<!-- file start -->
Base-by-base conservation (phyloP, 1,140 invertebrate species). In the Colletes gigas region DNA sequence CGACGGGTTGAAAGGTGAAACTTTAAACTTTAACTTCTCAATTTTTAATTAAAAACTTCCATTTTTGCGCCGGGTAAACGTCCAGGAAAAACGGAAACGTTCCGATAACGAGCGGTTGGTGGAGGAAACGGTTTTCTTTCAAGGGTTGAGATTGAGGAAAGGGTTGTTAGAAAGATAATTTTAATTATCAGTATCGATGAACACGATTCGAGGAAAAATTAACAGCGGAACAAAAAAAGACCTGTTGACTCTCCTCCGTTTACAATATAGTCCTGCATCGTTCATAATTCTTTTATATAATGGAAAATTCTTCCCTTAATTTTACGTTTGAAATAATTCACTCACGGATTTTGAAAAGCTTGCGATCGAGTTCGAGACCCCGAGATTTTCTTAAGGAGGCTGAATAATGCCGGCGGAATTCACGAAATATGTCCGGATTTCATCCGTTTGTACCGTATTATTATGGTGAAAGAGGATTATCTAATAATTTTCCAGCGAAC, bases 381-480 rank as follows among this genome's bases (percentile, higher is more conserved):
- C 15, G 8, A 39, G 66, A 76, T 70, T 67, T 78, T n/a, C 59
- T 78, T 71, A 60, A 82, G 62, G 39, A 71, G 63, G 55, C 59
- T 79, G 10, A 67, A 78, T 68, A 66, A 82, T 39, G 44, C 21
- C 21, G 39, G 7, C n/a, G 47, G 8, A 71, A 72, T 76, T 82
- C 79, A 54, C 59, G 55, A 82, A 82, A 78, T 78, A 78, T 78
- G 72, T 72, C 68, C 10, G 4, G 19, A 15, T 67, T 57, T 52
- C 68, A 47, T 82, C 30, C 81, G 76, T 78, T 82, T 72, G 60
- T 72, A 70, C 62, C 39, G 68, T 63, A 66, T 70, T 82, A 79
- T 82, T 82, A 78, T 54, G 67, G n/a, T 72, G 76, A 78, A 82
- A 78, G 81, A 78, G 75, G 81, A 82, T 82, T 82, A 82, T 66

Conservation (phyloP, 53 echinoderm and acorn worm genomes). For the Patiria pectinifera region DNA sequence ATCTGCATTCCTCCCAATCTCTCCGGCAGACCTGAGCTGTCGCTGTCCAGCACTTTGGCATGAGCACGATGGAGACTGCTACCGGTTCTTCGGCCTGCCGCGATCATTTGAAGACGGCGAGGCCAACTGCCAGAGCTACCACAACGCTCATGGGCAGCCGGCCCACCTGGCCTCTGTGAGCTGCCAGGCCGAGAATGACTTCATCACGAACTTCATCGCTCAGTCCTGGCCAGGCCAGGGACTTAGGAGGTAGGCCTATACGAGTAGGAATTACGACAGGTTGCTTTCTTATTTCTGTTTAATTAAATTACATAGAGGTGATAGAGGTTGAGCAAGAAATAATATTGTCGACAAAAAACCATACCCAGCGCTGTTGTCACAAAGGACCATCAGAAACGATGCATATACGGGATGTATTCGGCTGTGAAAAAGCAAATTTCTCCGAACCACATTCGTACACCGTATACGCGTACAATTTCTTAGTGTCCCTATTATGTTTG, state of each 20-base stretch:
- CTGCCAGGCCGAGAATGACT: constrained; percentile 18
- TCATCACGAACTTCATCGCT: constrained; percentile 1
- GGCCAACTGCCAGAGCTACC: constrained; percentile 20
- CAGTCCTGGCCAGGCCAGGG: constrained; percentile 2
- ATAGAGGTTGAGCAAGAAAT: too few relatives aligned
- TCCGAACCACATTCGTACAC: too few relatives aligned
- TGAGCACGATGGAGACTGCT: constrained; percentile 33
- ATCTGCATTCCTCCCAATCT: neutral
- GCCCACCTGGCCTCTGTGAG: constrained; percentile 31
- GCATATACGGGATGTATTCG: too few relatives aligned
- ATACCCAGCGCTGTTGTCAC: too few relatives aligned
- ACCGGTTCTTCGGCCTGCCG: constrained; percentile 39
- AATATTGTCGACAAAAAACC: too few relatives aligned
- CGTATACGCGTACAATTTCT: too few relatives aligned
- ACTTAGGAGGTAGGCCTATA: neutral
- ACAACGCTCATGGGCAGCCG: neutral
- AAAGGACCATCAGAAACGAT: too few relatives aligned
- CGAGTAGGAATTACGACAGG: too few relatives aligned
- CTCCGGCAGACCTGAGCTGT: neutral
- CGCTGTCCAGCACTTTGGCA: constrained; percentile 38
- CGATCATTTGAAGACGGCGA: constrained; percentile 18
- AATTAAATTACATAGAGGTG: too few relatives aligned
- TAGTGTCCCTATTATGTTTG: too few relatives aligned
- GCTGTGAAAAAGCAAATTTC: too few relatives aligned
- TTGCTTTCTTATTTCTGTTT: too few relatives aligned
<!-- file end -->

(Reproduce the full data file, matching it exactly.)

Base-by-base conservation (phyloP, 1,140 invertebrate species). In the Colletes gigas region DNA sequence CGACGGGTTGAAAGGTGAAACTTTAAACTTTAACTTCTCAATTTTTAATTAAAAACTTCCATTTTTGCGCCGGGTAAACGTCCAGGAAAAACGGAAACGTTCCGATAACGAGCGGTTGGTGGAGGAAACGGTTTTCTTTCAAGGGTTGAGATTGAGGAAAGGGTTGTTAGAAAGATAATTTTAATTATCAGTATCGATGAACACGATTCGAGGAAAAATTAACAGCGGAACAAAAAAAGACCTGTTGACTCTCCTCCGTTTACAATATAGTCCTGCATCGTTCATAATTCTTTTATATAATGGAAAATTCTTCCCTTAATTTTACGTTTGAAATAATTCACTCACGGATTTTGAAAAGCTTGCGATCGAGTTCGAGACCCCGAGATTTTCTTAAGGAGGCTGAATAATGCCGGCGGAATTCACGAAATATGTCCGGATTTCATCCGTTTGTACCGTATTATTATGGTGAAAGAGGATTATCTAATAATTTTCCAGCGAAC, bases 381-480 rank as follows among this genome's bases (percentile, higher is more conserved):
- C 15, G 8, A 39, G 66, A 76, T 70, T 67, T 78, T n/a, C 59
- T 78, T 71, A 60, A 82, G 62, G 39, A 71, G 63, G 55, C 59
- T 79, G 10, A 67, A 78, T 68, A 66, A 82, T 39, G 44, C 21
- C 21, G 39, G 7, C n/a, G 47, G 8, A 71, A 72, T 76, T 82
- C 79, A 54, C 59, G 55, A 82, A 82, A 78, T 78, A 78, T 78
- G 72, T 72, C 68, C 10, G 4, G 19, A 15, T 67, T 57, T 52
- C 68, A 47, T 82, C 30, C 81, G 76, T 78, T 82, T 72, G 60
- T 72, A 70, C 62, C 39, G 68, T 63, A 66, T 70, T 82, A 79
- T 82, T 82, A 78, T 54, G 67, G n/a, T 72, G 76, A 78, A 82
- A 78, G 81, A 78, G 75, G 81, A 82, T 82, T 82, A 82, T 66

Conservation (phyloP, 53 echinoderm and acorn worm genomes). For the Patiria pectinifera region DNA sequence ATCTGCATTCCTCCCAATCTCTCCGGCAGACCTGAGCTGTCGCTGTCCAGCACTTTGGCATGAGCACGATGGAGACTGCTACCGGTTCTTCGGCCTGCCGCGATCATTTGAAGACGGCGAGGCCAACTGCCAGAGCTACCACAACGCTCATGGGCAGCCGGCCCACCTGGCCTCTGTGAGCTGCCAGGCCGAGAATGACTTCATCACGAACTTCATCGCTCAGTCCTGGCCAGGCCAGGGACTTAGGAGGTAGGCCTATACGAGTAGGAATTACGACAGGTTGCTTTCTTATTTCTGTTTAATTAAATTACATAGAGGTGATAGAGGTTGAGCAAGAAATAATATTGTCGACAAAAAACCATACCCAGCGCTGTTGTCACAAAGGACCATCAGAAACGATGCATATACGGGATGTATTCGGCTGTGAAAAAGCAAATTTCTCCGAACCACATTCGTACACCGTATACGCGTACAATTTCTTAGTGTCCCTATTATGTTTG, state of each 20-base stretch:
- CTGCCAGGCCGAGAATGACT: constrained; percentile 18
- TCATCACGAACTTCATCGCT: constrained; percentile 1
- GGCCAACTGCCAGAGCTACC: constrained; percentile 20
- CAGTCCTGGCCAGGCCAGGG: constrained; percentile 2
- ATAGAGGTTGAGCAAGAAAT: too few relatives aligned
- TCCGAACCACATTCGTACAC: too few relatives aligned
- TGAGCACGATGGAGACTGCT: constrained; percentile 33
- ATCTGCATTCCTCCCAATCT: neutral
- GCCCACCTGGCCTCTGTGAG: constrained; percentile 31
- GCATATACGGGATGTATTCG: too few relatives aligned
- ATACCCAGCGCTGTTGTCAC: too few relatives aligned
- ACCGGTTCTTCGGCCTGCCG: constrained; percentile 39
- AATATTGTCGACAAAAAACC: too few relatives aligned
- CGTATACGCGTACAATTTCT: too few relatives aligned
- ACTTAGGAGGTAGGCCTATA: neutral
- ACAACGCTCATGGGCAGCCG: neutral
- AAAGGACCATCAGAAACGAT: too few relatives aligned
- CGAGTAGGAATTACGACAGG: too few relatives aligned
- CTCCGGCAGACCTGAGCTGT: neutral
- CGCTGTCCAGCACTTTGGCA: constrained; percentile 38
- CGATCATTTGAAGACGGCGA: constrained; percentile 18
- AATTAAATTACATAGAGGTG: too few relatives aligned
- TAGTGTCCCTATTATGTTTG: too few relatives aligned
- GCTGTGAAAAAGCAAATTTC: too few relatives aligned
- TTGCTTTCTTATTTCTGTTT: too few relatives aligned